Examining the Mentor ghost child video

A news article out of Mentor, Ohio attracted my attention this past week. The article claimed that local residents were observing strange, “mysterious” incidents and reporting them on their neighborhood Facebook page. Then, on the night of March 10, someone called the police. The police report was real. The local news station obtained a copy of a front door camera recording that showed what appears at first glance to be a child-sized person running from a house towards a wooded area on the right side of the screen. The timestamp showed no date but a time of 10:16 PM. 

The article itself suggests that this thing in the video may be a ghost, which is the primary reason I came upon it. I don’t think you can capture a ghost on camera (or in any other way) but the video was interesting and the article was more intriguing than typically awful “ghosts caught on camera” for several other reasons.

First, here is the text of the article.* It’s important to note what information is and isn’t provided: 


The Haunting of Lake County? Mentor residents spot “ghosts” in security and doorbell footage

Whether you believe in ghosts and spirits or not, many people find the topic to be interesting and entertaining, especially in Mentor, Ohio.

Author: Kelly Matter, Hope Sloop

Published: 3:19 PM EDT March 22, 2021

MENTOR, Ohio — Do you believe in ghosts? 

It’s a question that many Lake County residents have found themselves asking over the past few weeks due to “supernatural haunts” caught on video.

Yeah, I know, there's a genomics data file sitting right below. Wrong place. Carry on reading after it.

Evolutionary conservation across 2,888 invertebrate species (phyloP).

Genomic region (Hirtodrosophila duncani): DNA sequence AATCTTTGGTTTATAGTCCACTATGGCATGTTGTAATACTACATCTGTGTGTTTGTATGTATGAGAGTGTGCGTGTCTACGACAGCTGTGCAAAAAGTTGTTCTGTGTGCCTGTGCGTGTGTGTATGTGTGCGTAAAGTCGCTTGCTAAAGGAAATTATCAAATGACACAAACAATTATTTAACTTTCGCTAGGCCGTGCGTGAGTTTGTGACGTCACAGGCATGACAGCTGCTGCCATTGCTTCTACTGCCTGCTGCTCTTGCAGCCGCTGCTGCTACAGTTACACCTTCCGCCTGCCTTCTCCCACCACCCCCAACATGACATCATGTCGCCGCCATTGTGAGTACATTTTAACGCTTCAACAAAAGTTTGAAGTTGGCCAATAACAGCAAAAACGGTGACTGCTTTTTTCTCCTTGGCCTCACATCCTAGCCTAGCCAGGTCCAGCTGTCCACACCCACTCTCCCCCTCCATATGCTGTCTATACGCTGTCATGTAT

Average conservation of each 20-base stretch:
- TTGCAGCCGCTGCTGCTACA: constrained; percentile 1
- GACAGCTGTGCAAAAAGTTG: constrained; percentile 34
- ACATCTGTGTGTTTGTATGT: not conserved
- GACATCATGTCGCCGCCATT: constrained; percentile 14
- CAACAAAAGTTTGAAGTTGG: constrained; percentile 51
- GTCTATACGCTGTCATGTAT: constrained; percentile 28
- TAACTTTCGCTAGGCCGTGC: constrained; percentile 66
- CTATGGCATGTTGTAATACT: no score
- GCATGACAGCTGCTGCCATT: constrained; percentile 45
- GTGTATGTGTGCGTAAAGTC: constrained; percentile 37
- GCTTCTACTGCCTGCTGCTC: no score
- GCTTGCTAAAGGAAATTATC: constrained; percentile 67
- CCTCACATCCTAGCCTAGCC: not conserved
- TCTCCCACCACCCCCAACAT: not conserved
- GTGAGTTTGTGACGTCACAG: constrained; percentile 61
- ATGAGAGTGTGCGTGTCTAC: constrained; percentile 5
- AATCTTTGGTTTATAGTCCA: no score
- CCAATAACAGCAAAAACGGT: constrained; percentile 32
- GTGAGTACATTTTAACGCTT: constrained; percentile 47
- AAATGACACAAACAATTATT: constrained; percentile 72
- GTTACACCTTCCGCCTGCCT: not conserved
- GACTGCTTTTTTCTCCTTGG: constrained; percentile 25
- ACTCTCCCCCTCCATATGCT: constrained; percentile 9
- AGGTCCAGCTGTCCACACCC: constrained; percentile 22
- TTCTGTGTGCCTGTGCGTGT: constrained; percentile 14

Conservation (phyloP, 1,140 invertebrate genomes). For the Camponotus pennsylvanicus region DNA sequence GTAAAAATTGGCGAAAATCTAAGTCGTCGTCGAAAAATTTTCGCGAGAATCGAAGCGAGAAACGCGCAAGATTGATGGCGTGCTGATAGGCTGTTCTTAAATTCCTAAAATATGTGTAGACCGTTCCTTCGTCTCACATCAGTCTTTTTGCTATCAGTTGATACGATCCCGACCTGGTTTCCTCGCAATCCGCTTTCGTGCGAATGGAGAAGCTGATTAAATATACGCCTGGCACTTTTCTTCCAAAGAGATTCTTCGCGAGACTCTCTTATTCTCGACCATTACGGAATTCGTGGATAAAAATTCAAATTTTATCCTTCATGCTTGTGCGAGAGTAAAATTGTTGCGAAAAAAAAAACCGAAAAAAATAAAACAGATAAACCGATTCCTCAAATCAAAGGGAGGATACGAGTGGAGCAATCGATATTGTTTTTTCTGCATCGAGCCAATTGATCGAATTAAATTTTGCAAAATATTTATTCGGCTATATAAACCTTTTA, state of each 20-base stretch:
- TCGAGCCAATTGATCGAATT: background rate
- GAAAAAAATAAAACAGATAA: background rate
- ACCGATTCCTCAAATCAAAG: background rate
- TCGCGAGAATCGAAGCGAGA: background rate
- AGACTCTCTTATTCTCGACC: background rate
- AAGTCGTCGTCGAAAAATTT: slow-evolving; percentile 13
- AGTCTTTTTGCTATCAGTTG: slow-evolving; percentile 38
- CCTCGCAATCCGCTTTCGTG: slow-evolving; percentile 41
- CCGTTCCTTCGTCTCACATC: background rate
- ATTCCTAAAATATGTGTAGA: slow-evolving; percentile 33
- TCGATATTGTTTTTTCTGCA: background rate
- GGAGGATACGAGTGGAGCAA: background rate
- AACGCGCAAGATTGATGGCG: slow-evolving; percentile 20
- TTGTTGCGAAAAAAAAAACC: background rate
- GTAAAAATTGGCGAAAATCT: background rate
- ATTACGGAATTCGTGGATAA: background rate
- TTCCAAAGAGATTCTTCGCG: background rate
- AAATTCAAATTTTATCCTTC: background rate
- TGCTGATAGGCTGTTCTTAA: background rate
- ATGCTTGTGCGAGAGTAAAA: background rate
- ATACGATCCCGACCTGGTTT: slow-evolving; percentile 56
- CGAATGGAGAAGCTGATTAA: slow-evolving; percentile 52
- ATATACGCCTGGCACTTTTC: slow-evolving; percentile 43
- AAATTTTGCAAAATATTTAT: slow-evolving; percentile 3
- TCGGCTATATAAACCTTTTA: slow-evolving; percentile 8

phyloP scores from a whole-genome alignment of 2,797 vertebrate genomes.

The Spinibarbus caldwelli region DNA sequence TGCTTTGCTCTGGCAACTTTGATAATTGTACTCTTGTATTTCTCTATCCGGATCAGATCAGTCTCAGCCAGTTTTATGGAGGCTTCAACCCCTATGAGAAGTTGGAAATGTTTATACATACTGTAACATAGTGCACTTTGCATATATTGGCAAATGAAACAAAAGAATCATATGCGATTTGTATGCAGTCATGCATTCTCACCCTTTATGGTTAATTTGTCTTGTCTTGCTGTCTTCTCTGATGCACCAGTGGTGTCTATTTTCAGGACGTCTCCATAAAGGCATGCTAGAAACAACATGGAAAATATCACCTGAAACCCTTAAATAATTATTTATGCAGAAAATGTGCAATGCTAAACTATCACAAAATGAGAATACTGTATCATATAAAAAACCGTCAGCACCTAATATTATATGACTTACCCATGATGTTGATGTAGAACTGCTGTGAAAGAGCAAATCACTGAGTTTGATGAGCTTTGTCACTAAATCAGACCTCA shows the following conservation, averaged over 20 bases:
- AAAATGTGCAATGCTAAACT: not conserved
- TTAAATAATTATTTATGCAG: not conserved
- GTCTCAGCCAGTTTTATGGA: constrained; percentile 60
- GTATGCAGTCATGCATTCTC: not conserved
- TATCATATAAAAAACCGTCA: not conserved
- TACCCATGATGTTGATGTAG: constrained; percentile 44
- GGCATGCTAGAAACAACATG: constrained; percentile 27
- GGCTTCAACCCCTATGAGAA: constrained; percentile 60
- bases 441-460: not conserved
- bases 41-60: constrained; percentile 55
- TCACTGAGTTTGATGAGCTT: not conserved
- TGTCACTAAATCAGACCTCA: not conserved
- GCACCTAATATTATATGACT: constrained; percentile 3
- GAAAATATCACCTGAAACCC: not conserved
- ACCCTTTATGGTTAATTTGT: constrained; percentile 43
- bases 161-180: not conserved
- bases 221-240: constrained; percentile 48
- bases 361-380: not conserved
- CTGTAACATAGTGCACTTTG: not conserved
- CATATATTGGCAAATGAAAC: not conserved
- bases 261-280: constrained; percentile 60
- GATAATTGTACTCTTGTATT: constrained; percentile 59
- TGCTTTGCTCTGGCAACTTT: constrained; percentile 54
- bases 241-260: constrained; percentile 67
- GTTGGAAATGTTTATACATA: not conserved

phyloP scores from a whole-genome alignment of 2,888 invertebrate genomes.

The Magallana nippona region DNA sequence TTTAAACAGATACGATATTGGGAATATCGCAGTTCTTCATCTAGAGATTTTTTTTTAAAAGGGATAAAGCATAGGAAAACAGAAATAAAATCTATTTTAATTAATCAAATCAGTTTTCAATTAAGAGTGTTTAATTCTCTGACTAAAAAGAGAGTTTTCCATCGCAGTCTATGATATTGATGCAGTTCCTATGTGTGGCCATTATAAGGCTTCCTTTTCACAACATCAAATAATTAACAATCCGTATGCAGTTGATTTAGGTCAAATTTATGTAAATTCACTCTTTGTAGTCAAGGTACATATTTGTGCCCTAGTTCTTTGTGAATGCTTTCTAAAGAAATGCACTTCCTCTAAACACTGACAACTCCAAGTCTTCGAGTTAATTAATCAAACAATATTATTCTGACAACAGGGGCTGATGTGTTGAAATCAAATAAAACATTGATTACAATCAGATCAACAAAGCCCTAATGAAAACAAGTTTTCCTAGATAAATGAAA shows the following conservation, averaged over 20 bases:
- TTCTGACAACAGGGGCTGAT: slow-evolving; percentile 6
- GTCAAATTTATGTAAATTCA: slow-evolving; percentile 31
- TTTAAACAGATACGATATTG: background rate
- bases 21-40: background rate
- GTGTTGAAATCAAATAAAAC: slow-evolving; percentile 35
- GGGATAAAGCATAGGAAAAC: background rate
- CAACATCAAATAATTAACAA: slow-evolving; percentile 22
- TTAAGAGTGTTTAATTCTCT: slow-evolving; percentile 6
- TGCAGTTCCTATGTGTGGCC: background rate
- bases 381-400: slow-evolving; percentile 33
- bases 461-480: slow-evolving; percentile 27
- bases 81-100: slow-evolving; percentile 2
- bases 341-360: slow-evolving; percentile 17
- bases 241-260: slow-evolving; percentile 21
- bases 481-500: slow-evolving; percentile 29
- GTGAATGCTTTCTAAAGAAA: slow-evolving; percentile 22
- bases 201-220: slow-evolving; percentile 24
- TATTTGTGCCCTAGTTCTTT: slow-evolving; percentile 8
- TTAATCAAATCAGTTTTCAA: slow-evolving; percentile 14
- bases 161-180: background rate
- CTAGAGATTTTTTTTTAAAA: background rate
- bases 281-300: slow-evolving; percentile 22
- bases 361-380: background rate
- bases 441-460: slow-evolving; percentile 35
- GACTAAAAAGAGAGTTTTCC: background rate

In recent weeks, members in Mentor, Ohio Facebook groups have posted videos and images of a “mysterious” object or person. This mysterious image appears to be all white and moving very quickly. WKYC was able to obtain some of those images and videos from residents.

3News spoke with officials from the Mentor Police Department and were even able to retrieve the police report based on information that was sent.

In the report, it states that police officers were dispatched on March 10 around 10:40 p.m., to the area of Bellflower Elementary in reference to a suspicious incident. 

The caller reported seeing a 7-year-old girl running northbound in the area. As one officer approached Wyatt’s Greenhouse, he spotted a child fitting the description from the caller. 

“I was surprised by what I saw, the person appeared to be a small child, running rather erect and too quickly for a child,” the report says. 

When the officer got out of the vehicle to try and catch the child, nobody was in the area. The officer continued along the building expecting to see a child crying, or scared, but still no signs of anyone.

Multiple other departments were searching the area and had no luck finding a child. After the search, the responding officer checked the dashcam video and found no child on the dashcam video, which was saved as an “investigative encounter.”